I was skeptical and asked him, “You summoned me? But how, I was to forced to crash land on the island by the weather, and accidentally fell into the volcano’s mouth. It was by my own freewill decisions that the circumstances of my arrival here were fulfilled.”
Onan laughed quietly and said, “History is not an unstoppable machine, allied with fate to control the destiny of all things past and future, nor does it nullify the power of man’s freewill, yet the force that acts upon the minds of men to form them is history itself. You see, men are not the opponents of history and fate, for they do not impede its progress with their freewill decisions, instead they are its minions, its slaves, building up its strength and carrying out its dictates by its influence, so that they become history as they serve it, adding to its organism their own consciouses. While you were brought to these Chambers by circumstances of your own choosing, your desires in choosing those circumstances were dictated by the experiences of the past. But never mind how I summoned you, for you are here now.”
“Very well,” I said, not wishing to disagree with the Lord of the Past. Still, I was in a stubborn frame of mind, and asked, “But if the past is as powerful as you construe it to be, then why does the Lord of the Past need the help of a mere mortal like myself? Or do you mean you need a more direct agent than those you control only by influence?”
“Something like that,” he answered. “You see, there was a great disaster once, which was blamed on me, and in order to atone for it, I promised to send a kinsman redeemer before anything so devastating happened again, and I believe you are the perfect choice.”
“What devastating event hasn’t been blamed on the past in one form or another?” I said, “But why not just go yourself?”
“It is against the rules,” Onan told me.
“Yes, indeed, I sometimes wonder what good it is to be a god if you can’t do anything yourself,” he said with a sigh.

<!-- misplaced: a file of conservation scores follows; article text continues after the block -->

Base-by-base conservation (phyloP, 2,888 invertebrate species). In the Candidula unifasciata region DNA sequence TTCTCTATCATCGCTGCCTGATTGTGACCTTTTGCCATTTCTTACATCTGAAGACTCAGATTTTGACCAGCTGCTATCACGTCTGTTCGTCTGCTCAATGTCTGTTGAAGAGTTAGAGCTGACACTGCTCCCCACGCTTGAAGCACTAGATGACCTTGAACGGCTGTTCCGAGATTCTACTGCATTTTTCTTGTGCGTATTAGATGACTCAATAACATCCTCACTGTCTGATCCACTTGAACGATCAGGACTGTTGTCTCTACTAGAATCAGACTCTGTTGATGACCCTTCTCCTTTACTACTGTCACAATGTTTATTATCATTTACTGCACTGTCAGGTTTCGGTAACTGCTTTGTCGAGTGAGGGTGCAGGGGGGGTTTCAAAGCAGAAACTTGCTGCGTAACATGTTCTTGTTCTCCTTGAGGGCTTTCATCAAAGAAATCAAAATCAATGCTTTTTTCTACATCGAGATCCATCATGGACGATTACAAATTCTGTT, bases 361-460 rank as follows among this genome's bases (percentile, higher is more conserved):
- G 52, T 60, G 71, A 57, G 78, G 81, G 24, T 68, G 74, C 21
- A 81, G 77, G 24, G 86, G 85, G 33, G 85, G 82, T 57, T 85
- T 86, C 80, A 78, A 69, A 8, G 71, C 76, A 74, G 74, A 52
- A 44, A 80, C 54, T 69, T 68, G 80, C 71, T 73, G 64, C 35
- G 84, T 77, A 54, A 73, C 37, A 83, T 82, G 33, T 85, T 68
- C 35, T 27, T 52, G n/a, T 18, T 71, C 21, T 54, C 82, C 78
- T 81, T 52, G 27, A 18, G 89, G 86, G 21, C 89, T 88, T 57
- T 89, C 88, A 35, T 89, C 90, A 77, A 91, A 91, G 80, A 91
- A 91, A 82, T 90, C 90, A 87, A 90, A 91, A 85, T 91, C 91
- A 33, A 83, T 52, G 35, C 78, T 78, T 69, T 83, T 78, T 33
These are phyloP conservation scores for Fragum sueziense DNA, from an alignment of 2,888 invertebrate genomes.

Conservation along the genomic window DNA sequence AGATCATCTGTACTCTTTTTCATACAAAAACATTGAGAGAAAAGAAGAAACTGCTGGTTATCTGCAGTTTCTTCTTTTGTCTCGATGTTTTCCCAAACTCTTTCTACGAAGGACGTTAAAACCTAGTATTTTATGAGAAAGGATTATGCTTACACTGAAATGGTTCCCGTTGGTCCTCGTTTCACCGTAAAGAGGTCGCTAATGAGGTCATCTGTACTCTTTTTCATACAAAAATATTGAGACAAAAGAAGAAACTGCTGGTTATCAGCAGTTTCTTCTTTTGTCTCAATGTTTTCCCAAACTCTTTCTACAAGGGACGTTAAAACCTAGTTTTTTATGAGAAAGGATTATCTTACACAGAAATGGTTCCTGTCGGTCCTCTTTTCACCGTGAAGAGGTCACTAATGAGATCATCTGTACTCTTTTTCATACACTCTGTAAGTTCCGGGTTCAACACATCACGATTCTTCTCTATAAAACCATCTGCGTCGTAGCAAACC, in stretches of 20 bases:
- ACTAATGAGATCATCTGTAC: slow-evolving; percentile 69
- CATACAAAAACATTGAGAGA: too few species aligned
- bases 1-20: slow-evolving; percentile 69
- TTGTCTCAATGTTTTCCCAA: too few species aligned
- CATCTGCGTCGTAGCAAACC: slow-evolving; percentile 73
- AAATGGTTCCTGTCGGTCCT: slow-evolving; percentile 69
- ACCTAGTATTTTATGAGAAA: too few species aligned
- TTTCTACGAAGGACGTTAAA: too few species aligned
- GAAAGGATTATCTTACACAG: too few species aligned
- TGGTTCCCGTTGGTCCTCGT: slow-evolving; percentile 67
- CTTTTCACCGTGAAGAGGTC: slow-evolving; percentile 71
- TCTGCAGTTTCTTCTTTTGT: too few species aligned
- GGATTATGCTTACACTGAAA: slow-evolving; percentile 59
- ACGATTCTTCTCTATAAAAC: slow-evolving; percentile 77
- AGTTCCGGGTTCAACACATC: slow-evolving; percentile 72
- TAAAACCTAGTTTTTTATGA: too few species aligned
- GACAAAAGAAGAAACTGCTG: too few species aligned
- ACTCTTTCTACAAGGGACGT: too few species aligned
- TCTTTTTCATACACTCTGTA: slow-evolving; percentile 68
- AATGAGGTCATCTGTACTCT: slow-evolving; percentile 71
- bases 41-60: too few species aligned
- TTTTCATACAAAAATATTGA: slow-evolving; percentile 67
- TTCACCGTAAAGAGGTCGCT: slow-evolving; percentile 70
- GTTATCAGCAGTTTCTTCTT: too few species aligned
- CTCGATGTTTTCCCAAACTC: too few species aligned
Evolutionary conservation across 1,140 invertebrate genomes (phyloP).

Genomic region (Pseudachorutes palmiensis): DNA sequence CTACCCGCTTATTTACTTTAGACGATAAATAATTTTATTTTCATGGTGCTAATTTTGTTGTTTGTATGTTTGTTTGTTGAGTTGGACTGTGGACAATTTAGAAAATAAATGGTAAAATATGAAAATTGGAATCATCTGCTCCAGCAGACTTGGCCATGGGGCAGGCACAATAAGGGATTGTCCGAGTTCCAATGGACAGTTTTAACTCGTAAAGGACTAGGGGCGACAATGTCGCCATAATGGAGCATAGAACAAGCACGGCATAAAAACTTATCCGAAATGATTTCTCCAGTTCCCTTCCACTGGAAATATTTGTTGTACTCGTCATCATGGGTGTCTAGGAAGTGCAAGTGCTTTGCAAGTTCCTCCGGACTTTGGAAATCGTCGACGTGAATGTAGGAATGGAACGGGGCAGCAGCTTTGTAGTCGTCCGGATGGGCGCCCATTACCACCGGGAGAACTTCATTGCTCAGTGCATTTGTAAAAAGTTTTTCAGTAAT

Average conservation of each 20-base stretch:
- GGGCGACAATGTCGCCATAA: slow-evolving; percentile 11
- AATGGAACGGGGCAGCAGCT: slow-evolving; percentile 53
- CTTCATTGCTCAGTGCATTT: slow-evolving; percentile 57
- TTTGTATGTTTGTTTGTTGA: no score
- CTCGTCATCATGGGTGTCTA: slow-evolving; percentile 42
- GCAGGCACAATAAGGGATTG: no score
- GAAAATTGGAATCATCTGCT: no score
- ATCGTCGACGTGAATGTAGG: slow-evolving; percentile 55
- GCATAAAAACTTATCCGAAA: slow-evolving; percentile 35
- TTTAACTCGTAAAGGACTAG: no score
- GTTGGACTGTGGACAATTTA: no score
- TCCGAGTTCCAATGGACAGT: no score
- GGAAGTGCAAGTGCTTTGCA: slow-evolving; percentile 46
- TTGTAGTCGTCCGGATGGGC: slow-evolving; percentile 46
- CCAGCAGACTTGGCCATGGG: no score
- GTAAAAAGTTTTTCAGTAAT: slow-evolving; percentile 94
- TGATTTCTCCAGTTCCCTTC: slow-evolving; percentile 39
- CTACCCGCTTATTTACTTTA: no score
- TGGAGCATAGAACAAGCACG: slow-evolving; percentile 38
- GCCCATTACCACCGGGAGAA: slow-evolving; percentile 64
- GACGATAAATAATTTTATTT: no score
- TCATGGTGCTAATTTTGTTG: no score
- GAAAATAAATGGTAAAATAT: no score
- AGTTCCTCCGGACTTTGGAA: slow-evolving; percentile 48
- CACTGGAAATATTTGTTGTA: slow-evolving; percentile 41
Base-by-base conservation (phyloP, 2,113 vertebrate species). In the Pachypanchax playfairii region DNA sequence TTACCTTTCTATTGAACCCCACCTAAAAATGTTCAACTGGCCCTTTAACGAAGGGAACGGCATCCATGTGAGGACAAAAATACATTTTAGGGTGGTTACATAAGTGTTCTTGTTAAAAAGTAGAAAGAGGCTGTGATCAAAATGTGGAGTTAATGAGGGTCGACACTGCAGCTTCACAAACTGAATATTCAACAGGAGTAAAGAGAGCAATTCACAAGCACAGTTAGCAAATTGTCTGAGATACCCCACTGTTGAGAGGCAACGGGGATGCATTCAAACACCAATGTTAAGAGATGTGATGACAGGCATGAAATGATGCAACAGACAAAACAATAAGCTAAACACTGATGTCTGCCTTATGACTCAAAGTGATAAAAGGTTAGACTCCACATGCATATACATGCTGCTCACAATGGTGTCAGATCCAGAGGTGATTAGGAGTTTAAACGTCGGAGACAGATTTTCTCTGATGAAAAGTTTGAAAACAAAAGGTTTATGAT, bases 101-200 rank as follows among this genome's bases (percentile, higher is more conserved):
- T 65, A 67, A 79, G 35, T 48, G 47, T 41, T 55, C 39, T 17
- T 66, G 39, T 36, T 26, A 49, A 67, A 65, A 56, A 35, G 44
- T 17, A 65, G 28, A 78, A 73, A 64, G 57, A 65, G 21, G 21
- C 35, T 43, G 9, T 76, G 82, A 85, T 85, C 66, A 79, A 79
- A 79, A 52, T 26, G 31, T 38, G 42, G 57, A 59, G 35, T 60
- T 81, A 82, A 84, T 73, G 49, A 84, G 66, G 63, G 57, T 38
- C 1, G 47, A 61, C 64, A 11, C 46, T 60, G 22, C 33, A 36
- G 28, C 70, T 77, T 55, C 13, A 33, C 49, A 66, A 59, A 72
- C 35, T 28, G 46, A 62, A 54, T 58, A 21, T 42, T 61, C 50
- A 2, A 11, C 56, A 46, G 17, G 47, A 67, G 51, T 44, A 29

“What do you want me to do there, then?”
“I cannot tell you, unfortunately.”
“Against the rules?” I asked.
“Very much so. All that I can do is send an agent with a slight understanding of the situation of history and physical existence to the people, but he must make the judgments of how to proceed all on his own. If I did tell you, it wouldn’t be much different than going myself, and then there would be no human resolution to human problems.”
“Our lives serve as a spectator sport to the gods, then?” I inquired of him.
“I am afraid not,” he said, “It is much more serious than that. The Greeks were not all wrong, you know.”
“Who else, I wonder.”
“Not many,” he sighed, “But tell me, are you ready?”
“As I’ll ever be.”
“Then I will begin. The understanding of life begins with the understanding of physical existence,” Onan said, “And by physical existence I mean the quality of being materially animated. Not to confuse it with consciousness, which is the ability to think and reason, it is rather the realm in which one has substance and continuity. I will call the elements of physical being time and matter, those words representing widely known concepts. Matter provides the raw substance and time gives those lifeless objects a plane of being to exist in. Without time, matter can do nothing except sit in a sterile state, in a vacuum in which nothing could occur; and without matter, time would flow, but nothing would move with it. Thus, the basis of physical existence is time and matter, each being useless separately, yet together being the perfect combination of a tangible object and the fluid, forward movement to animate it. Imagine it as a three-dimensional painting, matter given depth by time.”
“Not so complicated,” I said cheerfully.
“Not yet, you mean,” he laughed.
“Exactly, tell me more.”
“Not just yet, Jehu. First you must help me.”
“The time to begin has come then?” I asked.
“Yes, you must go now,” he said, “And remember, I’ll be watching. Good- bye.”
And with that, not even standing up, Onan put me into a deep state of comatose and sent me through time to the unknown lands and people whom I was to deliver. I awoke, as you will remember, in the center of the savanna. Now that you know the circumstances of my arrival on Daem, I will go back to where I was before: on the way to the Canitaur’s hidden fortress.